To satisfy the requirement for the one credit laboratory, students may either take the laboratory associated with the lecture course, when offered, or use one credit of independent study or senior research, which are variable credit courses. 

Choose one of the following applicable laboratory courses:

Prerequisites:

CHEM 331/L331. CHEM 332 must be taken concurrently.

Credits:

1.00

Description:

Advanced biochemistry laboratory course where students learn experimental design and critical analysis of the scientific literature while conducting novel research. Projects vary from year to year, but may include recombinant DNA techniques, purification and quantitation of DNA and proteins, protein detection, enzyme kinetics, and bioinformatics. Research is presented as a poster at the annual STEM banquet.

Prerequisites:

CHEM 355 must be taken concurrently. Take CHEM-L211;

Credits:

1.00

Description:

Laboratory exercises designed to illustrate principles covered by topics in CHEM 355. Prerequisites: CHEM L211, concurrent enrollment in CHEM 355 required. 4-hour laboratory. Normally offered spring, odd numbered years.

Prerequisites:

CHEM 212; CHEM L212; Instructor's Consent required

Credits:

1.00- 4.00

Description:

First of a senior level, two-semester sequence of independent study under the supervision of faculty. Students may opt to conduct experimental research or grant proposal development. Students desiring departmental honors and/or an ACS-accredited degree must conduct authentic research; consult with the course instructor. Development of a research report and poster presentation to the department are required elements.

Prerequisites:

CHEM 212 and CHEM L212 and instructor's consent required

Credits:

1.00- 4.00

Description:

Second of a senior level, two-semester sequence of independent study under the supervision of faculty. Students may opt to conduct experimental research or grant proposal development. Students desiring departmental honors and/or an ACS-accredited degree must conduct authentic research; consult with the course instructor. Development of a final research report and oral presentation to the department and the SU community are required elements.

Prerequisites:

Take CHEM-212 previously, CHEM-453 concurrently

Credits:

1.00

Description:

Laboratory course where students learn to use biochemistry, cheminformatics and bioinformatics tools to predict the effect that various xenobiotics will have on various receptors, transporters and enzymes in the human body. Lab techniques may include: enzyme kinetics, binding affinity, ELISA.

Prerequisites:

An independent study form must be submitted to the CAS Dean's Office.

Credits:

1.00- 4.00

Description:

Advanced study of a special topic in chemistry, by arrangement with the chemistry faculty.

Prerequisites:

PHYS-153 concurrently

Credits:

1.00

Description:

The laboratory consists of experiments to illustrate the basic concepts of special relativity, the Lorentz transformation, relativistic momentum and energy, addition of relativistic velocities, then covers early quantum theory, blackbody radiation, photoelectric effect, the Compton effect, photon interactions, pair production, and the Bohr theory of the atom.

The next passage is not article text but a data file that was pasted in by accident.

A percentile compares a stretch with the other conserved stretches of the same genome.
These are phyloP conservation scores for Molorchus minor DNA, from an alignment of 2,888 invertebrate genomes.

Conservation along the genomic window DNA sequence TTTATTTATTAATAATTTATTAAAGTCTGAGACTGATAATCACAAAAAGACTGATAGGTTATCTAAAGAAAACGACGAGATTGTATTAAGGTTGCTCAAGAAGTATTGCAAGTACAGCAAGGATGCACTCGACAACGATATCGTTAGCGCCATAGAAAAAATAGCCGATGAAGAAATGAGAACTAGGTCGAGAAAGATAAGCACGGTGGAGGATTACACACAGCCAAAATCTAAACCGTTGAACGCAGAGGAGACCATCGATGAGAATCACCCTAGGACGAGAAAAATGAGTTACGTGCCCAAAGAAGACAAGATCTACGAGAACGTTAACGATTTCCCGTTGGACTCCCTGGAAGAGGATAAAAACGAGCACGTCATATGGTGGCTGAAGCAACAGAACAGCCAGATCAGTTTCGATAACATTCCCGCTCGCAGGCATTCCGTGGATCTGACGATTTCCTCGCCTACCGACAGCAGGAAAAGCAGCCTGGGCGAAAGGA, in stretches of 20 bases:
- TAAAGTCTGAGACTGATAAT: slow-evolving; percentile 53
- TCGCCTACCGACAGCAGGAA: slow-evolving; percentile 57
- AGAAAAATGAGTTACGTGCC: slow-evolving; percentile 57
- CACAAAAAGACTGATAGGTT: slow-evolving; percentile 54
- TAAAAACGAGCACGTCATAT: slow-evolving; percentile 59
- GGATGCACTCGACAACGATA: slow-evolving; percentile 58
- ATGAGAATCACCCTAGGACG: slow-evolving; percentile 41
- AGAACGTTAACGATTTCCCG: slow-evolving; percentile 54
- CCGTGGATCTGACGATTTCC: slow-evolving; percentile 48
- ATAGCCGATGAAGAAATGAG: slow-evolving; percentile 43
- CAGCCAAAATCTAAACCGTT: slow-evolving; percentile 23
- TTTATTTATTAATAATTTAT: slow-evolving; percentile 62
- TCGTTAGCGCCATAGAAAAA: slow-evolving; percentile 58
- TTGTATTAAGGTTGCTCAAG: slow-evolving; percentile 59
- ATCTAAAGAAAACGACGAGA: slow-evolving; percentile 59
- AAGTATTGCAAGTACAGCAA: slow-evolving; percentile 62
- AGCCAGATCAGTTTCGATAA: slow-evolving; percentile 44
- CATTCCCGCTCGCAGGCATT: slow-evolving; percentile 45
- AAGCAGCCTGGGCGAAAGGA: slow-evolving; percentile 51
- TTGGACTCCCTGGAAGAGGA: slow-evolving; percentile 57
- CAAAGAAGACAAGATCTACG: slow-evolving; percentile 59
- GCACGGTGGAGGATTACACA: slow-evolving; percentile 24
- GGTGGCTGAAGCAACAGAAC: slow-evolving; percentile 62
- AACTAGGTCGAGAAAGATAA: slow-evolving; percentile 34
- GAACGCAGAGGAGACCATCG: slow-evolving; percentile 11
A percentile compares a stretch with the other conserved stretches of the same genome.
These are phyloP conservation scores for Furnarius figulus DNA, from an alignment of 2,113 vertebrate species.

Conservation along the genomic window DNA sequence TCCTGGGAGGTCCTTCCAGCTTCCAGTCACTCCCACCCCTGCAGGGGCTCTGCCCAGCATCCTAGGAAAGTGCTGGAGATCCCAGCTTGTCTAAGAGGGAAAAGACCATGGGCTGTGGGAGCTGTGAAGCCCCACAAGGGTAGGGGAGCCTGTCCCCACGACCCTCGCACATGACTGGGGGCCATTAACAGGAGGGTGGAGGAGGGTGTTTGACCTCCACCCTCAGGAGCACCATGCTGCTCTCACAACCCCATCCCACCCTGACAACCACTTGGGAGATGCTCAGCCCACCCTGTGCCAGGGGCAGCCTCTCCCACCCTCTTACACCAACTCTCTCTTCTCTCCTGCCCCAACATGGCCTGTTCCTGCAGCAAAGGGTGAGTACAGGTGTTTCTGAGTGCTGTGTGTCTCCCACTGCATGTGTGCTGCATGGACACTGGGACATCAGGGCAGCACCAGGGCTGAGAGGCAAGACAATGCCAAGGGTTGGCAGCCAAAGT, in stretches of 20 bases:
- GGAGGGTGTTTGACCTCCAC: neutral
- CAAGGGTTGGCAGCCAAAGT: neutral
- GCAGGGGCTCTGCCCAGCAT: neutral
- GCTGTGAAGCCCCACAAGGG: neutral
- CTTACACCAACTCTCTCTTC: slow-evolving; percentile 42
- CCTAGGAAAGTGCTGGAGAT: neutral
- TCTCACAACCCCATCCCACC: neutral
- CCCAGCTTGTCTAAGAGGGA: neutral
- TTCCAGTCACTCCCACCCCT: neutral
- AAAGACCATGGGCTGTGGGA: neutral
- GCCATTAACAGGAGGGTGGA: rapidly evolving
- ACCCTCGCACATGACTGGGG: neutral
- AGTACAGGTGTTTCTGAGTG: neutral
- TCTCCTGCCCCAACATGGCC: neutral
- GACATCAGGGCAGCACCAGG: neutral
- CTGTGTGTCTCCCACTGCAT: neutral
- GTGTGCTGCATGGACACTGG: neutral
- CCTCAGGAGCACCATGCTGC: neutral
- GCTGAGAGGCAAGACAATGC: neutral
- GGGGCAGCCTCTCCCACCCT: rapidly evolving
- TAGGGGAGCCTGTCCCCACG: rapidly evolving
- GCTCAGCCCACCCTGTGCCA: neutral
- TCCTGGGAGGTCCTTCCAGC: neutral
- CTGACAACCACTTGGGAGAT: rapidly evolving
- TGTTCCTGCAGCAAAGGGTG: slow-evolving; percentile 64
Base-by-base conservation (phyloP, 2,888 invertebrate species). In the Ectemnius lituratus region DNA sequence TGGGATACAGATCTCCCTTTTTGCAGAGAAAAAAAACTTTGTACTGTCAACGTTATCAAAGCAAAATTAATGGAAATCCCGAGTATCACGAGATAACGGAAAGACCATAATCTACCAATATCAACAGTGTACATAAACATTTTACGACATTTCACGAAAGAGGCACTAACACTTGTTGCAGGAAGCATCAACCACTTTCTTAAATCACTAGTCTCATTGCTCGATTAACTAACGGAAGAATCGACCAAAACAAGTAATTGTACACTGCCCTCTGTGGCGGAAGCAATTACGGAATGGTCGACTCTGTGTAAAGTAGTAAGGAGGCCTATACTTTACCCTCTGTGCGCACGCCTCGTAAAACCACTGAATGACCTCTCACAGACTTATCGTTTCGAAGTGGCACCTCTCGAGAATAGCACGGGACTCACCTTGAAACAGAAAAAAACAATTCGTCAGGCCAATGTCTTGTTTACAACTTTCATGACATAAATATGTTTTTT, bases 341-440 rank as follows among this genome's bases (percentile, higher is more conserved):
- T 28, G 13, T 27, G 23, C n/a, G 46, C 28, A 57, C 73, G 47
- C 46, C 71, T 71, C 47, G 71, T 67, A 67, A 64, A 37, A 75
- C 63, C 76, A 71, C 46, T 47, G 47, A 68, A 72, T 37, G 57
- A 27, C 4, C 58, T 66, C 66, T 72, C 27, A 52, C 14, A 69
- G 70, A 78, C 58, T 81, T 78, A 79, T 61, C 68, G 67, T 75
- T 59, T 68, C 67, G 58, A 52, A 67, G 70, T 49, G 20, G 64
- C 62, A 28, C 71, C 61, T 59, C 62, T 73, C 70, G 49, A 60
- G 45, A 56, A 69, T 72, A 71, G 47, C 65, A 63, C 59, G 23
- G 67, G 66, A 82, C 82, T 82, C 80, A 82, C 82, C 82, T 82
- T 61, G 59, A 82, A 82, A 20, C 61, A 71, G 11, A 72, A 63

Note: CHEM-428 and CHEM-429 are variable credit courses (1-4 credits are awarded based on coursework). If a student elects to take more than 1 credit of each course the additional credit may be applied to the elective laboratory requirement. Please discuss this possibility with your advisor before registering for these courses. Students using CHEM-428 or CHEM-429 to satisfy the Chemistry elective laboratory requirement must take a total of three credits of CHEM-428 and CHEM-429 in order to satisfy the American Chemical Society Certification Requirements.

Residency Requirement Policy: In the College of Arts and Sciences, a two-course (8 credit) residency requirement must be satisfied for completion of a minor and a four-course (16 credit) residency requirement must be satisfied for the completion of a major.

Chemistry Learning Goals and Objectives

Learning goals and objectives reflect the educational outcomes achieved by students through the completion of this program. These transferable skills prepare Suffolk students for success in the workplace, in graduate school, and in their local and global communities. 

Learning Goals Learning Objectives
Students will... Students will be able to...
Know problem-solving and critical thinking.
  • Define a problem clearly and develop a testable hypothesis
  • Analyze data and perform calculations
  • Draw conclusions
Know scientific information literacy.
  • Retrieve information from library and journal search engines (e.g. SciFnder, PubMed, Google Scholar)
  • Critically analyze and/or discuss literature
Know laboratory skills.
  • Synthesize, separate, & characterize compounds
  • Carry out an experiment precisely and accurately using the appropriate instrumentation
  • Record results in a laboratory notebook
  • Work safely in the laboratory
Know effective written and oral communication skills.
  • Prepare and present a scientific poster
  • Prepare and present formal oral scientific presentation
  • Write a paper in the style of a professional scientific journal
Understand scientific ethics.
  • Avoid plagiarism (including self-plagiarism)
  • Cite scientific literature appropriately
  • Follow ethical guidelines when keeping a laboratory notebook
Know the Fundamentals of Chemistry and Biochemistry.
  • Demonstrate mastery of the fundamentals of inorganic chemistry (electronic structure, physical and chemical properties, bonding, inorganic chemical reactions and analyses, stoichiometric relations between reactants)